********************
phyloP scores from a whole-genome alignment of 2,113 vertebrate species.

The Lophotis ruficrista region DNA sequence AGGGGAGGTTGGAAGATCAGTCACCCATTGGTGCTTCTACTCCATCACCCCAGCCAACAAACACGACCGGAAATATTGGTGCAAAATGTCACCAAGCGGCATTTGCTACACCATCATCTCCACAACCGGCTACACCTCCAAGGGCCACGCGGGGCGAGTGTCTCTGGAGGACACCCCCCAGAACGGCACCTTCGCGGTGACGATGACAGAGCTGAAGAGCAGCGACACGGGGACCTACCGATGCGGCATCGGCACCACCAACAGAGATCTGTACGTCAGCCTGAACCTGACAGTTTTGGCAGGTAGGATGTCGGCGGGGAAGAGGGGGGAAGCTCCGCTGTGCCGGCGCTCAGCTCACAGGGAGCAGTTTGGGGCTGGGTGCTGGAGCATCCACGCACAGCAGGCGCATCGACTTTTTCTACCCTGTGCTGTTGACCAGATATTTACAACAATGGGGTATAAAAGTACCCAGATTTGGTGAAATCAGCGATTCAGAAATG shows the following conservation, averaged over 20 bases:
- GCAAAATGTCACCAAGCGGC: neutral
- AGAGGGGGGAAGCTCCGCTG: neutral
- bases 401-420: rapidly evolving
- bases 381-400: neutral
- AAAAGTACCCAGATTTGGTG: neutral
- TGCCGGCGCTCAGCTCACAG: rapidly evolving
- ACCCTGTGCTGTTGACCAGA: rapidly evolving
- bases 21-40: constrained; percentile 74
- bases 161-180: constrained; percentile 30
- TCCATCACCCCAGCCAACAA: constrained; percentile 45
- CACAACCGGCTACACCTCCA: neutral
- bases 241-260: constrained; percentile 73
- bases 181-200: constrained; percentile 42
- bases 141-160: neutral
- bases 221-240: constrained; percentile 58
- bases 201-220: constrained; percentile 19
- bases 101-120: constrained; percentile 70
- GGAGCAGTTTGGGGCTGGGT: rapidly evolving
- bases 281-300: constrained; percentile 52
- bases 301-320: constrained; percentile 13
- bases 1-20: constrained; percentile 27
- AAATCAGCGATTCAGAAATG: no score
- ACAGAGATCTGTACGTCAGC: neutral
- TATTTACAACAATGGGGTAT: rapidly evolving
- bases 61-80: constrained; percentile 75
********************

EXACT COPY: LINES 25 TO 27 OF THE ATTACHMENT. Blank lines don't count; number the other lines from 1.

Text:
- ACAGAGATCTGTACGTCAGC: neutral
- TATTTACAACAATGGGGTAT: rapidly evolving
- bases 61-80: constrained; percentile 75